Suddenly saying Stephen King or Nick Hornby are your favourite authors is embarrassing. You could safely upscale to Bukowski or Hunter S. Thomson because they’re pretty cool. But you have to know they’re cool because of the drugs and the drinking, not really think about the message behind what they’re saying.

You need bite size quotes. Bite size quotes impress.

Who cares if you didn’t read the whole story. You can only tweet 140 characters anyway. Or you can just put a selfie on Facebook of you in black rimmed glasses, drinking a latte with the book next to you, you don’t even need a quote for that.

Later, of course, you will have to know the more ‘literary’ writers. You’ll need to be familiar with canonical texts and learn to  pronounce authors like Dostoyevsky* correctly.

You’ll need to know at least a summary of Shakespeare’s plays. Was Hamlet the one where he holds out the skull, and Macbeth the one where he goes murderously mad, or the other way round?

Just learn to remember the facts, and when it comes up at the pub quiz, over a craft ale, you’ll sound very intelligent indeed.

You learn it all, and you know all the best lines. You can say all the right words in the right places. You fit right in. You’re successful. A real grown up.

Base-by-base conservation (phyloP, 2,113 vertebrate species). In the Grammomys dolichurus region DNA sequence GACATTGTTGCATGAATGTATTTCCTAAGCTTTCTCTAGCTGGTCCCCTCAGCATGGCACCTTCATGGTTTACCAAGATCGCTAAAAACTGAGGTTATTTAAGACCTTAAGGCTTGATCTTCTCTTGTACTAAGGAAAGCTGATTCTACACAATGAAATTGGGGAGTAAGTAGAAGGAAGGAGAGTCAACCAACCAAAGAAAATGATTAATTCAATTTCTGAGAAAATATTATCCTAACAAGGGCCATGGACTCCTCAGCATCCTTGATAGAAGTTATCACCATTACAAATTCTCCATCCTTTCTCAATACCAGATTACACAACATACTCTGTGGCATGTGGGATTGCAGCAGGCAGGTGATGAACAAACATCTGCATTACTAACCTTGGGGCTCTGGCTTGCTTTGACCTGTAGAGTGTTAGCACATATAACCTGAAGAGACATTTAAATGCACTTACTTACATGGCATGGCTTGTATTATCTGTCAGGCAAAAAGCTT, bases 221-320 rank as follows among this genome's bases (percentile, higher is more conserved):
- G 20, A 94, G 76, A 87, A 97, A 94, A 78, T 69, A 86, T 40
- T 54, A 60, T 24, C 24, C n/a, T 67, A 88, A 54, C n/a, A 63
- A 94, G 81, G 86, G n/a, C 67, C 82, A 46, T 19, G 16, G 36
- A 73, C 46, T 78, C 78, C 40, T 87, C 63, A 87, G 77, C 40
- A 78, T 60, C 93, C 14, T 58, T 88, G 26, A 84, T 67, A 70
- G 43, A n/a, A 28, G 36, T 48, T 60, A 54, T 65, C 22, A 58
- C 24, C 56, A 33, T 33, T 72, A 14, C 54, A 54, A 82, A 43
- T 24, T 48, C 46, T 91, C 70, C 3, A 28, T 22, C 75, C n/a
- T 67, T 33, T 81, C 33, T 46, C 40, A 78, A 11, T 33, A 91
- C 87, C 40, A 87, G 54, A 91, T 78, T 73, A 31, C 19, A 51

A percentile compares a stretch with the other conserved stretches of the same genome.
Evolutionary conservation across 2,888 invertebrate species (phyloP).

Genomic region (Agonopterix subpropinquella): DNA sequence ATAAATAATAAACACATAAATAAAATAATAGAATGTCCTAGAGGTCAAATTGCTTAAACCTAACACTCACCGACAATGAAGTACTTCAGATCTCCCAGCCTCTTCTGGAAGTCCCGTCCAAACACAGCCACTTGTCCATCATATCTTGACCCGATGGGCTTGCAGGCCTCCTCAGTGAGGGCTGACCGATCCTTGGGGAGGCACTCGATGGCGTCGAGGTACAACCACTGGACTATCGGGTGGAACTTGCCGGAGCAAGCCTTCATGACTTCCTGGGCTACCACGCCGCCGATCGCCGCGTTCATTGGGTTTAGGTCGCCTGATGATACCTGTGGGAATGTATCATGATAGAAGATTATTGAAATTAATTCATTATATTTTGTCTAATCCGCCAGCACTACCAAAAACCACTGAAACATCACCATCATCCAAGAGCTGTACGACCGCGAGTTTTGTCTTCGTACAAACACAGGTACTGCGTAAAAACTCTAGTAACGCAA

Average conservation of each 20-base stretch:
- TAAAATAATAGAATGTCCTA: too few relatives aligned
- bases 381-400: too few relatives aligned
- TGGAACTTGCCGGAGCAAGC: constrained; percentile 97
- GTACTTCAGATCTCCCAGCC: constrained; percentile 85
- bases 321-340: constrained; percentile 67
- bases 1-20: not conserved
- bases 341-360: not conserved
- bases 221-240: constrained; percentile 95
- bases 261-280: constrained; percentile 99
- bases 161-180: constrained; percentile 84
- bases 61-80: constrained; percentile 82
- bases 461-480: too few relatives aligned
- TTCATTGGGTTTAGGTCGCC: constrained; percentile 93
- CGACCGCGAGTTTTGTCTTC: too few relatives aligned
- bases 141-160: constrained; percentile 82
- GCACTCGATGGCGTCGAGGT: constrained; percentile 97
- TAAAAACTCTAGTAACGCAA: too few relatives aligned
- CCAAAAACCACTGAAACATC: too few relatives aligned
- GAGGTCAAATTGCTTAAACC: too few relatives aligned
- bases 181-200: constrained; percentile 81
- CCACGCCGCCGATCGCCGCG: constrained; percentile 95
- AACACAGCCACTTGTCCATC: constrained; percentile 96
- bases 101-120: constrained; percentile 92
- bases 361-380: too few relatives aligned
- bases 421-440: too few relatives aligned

But you feel sad and you don’t know why.

You can’t express yourself, and you feel like you shouldn’t. You’ve learned so many second hand opinions, you’re not even sure what you think anymore.

Don’t worry, put on Netflix and it will tell you what you’ll like, based on previous selections.

No need to think anymore. Work in the morning.

So, readers, Small Stories is here to tell you you needn’t choose either.

Literature, in whichever way you choose to write it, read it, perform it, or listen to it, is cathartic.

It’s good for you.

It makes you question life, consider other points of view, and tell your own truth, however you wish to tell it.

Ask stupid questions, because that’s how you learn.

Tell your truths despite being a ‘proper grown up’, and never stop daydreaming and doodling at the back of class.

Thanks to everyone who came to the event, and thanks for getting involved and writing down your confessions. There’s a selection below and I’m sure there’ll be more from Small Stories soon… so keep in touch @smallstorybris

Confessions from the evening can be found below…

*My truth: Dos-toy-ev-sky. I had to do that in my mind when writing this. I also wiki searched the spelling. Just in case.

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A selection of your confessions from the Literature Festival launch:

“Sometimes at poetry readings I switch off and just think about myself” – Er, thanks for coming Graham

“I am as soft as down & as frightened as a chicken” – Carol

“I love Jonny” – Well Sophie, if he’s reading this, can I count matchmaking as one of the services provided by Small Stories? Keep me posted eh.

“I should have known I was a lesbian when I fancied Mary Poppins as a child”. Cassie

“I’m going to be an English teacher and I still don’t fully understand how apostrophes work”. Hannah

“I own hundreds of DVDs, but don’t have a DVD player”. Josh

“I am over 30 & I still can’t tell my left from my right. Now I have developed a system where I have to clap in order to know which way is left. It’s weird”. Yer tis Christie, but whatever works!